Here’s the thing: the Net’s killer app has always been other people. There are side benefits, like access to all the world’s information. But the links that matter aren’t between pages but people, and they’re strong and rich and subtle. Multiply the infinite flavors in human relationships by a thickening bundle of means-to-connect; that product is what’s new and what’s good and what’s exciting. People who are looking for the Next Big Thing are mostly looking in the wrong places. And anyway, you don’t need to look, it’ll find you.
History · During the early years of the Web, I used to run this thought experiment: “Suppose they banned email; would it be worthwhile keeping the Internet running just for the Web?” The answer was, well, maybe. “Suppose they shut the Web down and all you had was email; keep it running?” The answer was yes, obviously.
It’s not quite the same today. Google did what they said they would, figured out how to provide access to all the world’s information; which is another good reason for the Net. And guess what, that news story is more or less over. I just don’t believe we’ll see dramatic improvements in search quality, and the balance of forces is such that anyone who husbands good information now sees it as their responsibility to put it where Google and friends can find it.
Simultaneously, email’s importance fades; the young use it less and less. But the volume and intensity of conversation keeps cranking up, it’s just moved onto chat and blogs and wikis and Facebook and Twitter and Flickr and so on and so forth.
Coffee Shop · It feels pleasant to step into my local on the way to the office (double latte in my own cup). Yeah, it’s warm when cold outside, shady when sunny, smells of coffee and baking. But that’s background; what matters is the faces I recognize and others I don’t, and always, always, the buzz of conversation.
That’s what the Net’s starting to feel like. I’ve got my email (two accounts) and my chat (a half-dozen) and IRC (three rooms, usually), and now Twitter. Each has its own combination of latency and message size and one-to-one-ness or otherwise. Wouldn’t want to be without any of ’em.
What about Facebook? I don’t know; clearly, it’s just the thing for getting your college dorm or high-tech mixer set up. But for me, the value is in promoting intimacy, seeing what my friends are doing. And Twitter hits that 80/20 point, bringing me that news without all the Facebook bullshit and lame groups and dorky apps and stupid ads and data lock-in. So recently I don’t Facebook much.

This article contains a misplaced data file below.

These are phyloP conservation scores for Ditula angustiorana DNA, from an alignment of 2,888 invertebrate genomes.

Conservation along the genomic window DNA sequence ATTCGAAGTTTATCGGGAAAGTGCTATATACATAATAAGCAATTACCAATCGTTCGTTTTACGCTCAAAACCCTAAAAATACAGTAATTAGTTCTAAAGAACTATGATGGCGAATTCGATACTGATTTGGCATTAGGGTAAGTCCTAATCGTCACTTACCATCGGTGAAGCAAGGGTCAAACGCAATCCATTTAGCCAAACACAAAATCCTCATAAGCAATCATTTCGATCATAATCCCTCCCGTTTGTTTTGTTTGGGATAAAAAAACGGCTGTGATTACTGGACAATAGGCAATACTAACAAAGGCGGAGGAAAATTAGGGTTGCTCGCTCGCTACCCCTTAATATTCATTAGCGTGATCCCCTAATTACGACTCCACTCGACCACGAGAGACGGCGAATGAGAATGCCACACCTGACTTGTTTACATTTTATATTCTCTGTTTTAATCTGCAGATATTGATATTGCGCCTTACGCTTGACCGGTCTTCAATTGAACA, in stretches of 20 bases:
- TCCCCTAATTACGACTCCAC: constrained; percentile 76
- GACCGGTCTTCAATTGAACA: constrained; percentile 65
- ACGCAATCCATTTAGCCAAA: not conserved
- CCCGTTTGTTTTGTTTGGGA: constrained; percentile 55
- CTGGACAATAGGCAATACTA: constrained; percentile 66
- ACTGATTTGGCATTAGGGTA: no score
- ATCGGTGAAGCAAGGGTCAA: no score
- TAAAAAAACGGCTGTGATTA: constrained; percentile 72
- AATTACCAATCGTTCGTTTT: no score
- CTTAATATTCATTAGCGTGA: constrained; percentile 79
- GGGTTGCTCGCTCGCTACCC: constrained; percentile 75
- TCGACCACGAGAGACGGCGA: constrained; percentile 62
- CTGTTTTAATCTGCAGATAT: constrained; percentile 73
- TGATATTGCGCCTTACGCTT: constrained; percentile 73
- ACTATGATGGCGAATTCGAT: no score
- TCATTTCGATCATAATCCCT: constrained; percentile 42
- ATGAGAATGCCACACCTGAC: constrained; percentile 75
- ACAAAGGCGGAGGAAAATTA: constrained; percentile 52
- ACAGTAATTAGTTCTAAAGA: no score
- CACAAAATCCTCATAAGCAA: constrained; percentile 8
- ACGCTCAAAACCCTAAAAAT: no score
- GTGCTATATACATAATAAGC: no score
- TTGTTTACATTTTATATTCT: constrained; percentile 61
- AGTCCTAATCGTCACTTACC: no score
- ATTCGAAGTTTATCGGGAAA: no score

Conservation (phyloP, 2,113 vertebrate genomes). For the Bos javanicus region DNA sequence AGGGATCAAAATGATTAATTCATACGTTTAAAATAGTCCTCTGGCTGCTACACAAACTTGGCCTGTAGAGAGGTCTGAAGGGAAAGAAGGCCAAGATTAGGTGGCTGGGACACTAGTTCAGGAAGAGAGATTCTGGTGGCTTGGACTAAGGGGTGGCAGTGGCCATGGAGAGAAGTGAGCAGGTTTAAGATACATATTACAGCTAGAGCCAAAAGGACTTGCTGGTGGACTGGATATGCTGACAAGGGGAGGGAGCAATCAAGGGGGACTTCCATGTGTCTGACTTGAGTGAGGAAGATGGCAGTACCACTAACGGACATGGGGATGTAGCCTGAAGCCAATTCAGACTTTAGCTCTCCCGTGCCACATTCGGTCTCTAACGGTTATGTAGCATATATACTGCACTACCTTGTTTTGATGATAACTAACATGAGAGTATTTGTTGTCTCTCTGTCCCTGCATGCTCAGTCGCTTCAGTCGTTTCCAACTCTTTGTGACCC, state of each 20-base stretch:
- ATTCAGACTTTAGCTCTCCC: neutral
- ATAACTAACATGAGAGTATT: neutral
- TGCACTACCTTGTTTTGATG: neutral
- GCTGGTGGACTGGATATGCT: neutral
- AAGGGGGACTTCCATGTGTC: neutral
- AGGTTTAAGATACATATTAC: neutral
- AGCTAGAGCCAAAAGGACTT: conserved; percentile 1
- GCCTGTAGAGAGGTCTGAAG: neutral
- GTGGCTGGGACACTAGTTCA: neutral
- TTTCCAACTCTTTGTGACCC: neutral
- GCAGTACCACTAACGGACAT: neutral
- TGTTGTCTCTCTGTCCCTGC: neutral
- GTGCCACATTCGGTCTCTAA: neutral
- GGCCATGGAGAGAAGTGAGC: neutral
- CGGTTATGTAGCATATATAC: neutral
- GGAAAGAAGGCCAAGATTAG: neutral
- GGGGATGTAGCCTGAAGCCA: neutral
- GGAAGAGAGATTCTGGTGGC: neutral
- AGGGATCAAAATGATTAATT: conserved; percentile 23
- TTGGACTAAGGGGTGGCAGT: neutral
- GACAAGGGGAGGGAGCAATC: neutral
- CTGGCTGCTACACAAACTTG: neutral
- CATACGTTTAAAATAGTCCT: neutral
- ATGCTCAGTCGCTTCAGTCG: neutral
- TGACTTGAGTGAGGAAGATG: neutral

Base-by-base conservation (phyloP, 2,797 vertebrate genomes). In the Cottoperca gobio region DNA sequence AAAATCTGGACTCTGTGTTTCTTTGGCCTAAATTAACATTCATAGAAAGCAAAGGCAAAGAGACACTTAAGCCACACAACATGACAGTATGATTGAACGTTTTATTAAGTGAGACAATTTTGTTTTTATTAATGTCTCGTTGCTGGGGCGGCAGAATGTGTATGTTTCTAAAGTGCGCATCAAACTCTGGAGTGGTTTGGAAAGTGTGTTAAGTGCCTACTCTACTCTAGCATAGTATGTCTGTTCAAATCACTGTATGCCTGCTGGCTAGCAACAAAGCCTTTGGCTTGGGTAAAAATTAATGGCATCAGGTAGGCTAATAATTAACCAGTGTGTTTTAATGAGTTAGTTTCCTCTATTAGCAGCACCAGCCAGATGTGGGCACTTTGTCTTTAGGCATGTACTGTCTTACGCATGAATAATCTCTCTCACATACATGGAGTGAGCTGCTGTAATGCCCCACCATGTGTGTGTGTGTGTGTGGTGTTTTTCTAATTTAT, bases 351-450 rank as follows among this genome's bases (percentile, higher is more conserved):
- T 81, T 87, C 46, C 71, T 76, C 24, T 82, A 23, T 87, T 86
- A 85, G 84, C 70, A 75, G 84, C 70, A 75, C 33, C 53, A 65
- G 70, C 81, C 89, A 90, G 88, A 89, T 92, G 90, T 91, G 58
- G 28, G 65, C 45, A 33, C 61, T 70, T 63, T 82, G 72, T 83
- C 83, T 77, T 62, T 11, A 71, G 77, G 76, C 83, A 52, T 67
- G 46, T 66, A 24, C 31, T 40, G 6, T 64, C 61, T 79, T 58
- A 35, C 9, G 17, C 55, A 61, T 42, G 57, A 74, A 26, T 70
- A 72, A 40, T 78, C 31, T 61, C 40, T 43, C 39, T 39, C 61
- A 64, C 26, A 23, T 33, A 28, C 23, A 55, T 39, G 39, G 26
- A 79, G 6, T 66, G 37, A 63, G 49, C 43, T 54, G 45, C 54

The Next Big Thing? · Two fearless predictions: it’ll be about a new way to connect to people, and it won’t show up first on either Techmeme or TechCrunch. What actually got this post going was a Twitter exchange. I posted Techmeme is boring. The real news is elsewhere in places they're not looking and Scoble pushed back I read 800 feeds and TechMeme doesn't miss much.
I dunno, I go there and see the same stories about the RIAA and Paul Graham’s latest essay and what Apple might be doing, the same stories that are on Slashdot and Ars Technica and boring old ZDnet too. Plus a smattering of whatever Scoble & Winer & Arrington & Calcanis and their posses are up to. Plus all these vendors trying to convince everyone that they need “Rich” Internet Applications. (I think rich interaction is about people not animated vector graphics, but what do I know?) There’s nothing wrong with it. But also nothing I’m not getting already.
TechCrunch? The top story when I last checked was “Pixsy To Power Search On Veoh”. I’m containing my excitement.
It seems there’s an inward-facing circle scattered around San Francisco and its peninsula; they’re smart and experienced and money-hungry and very alert. But when the next big thing comes along (and I love this business, because I know it will) you won’t have to rely on the professional noticers to tell you because it’ll touch your life directly. Probably by opening another conduit for the flow of ambient intimacy (that link showed up on one channel or another while I was writing this; dig it). And here’s me on Twitter from September 12th: sinking ever more deeply into the ambient Internet human buzz.
In the big picture, I’m not sure anything else matters much.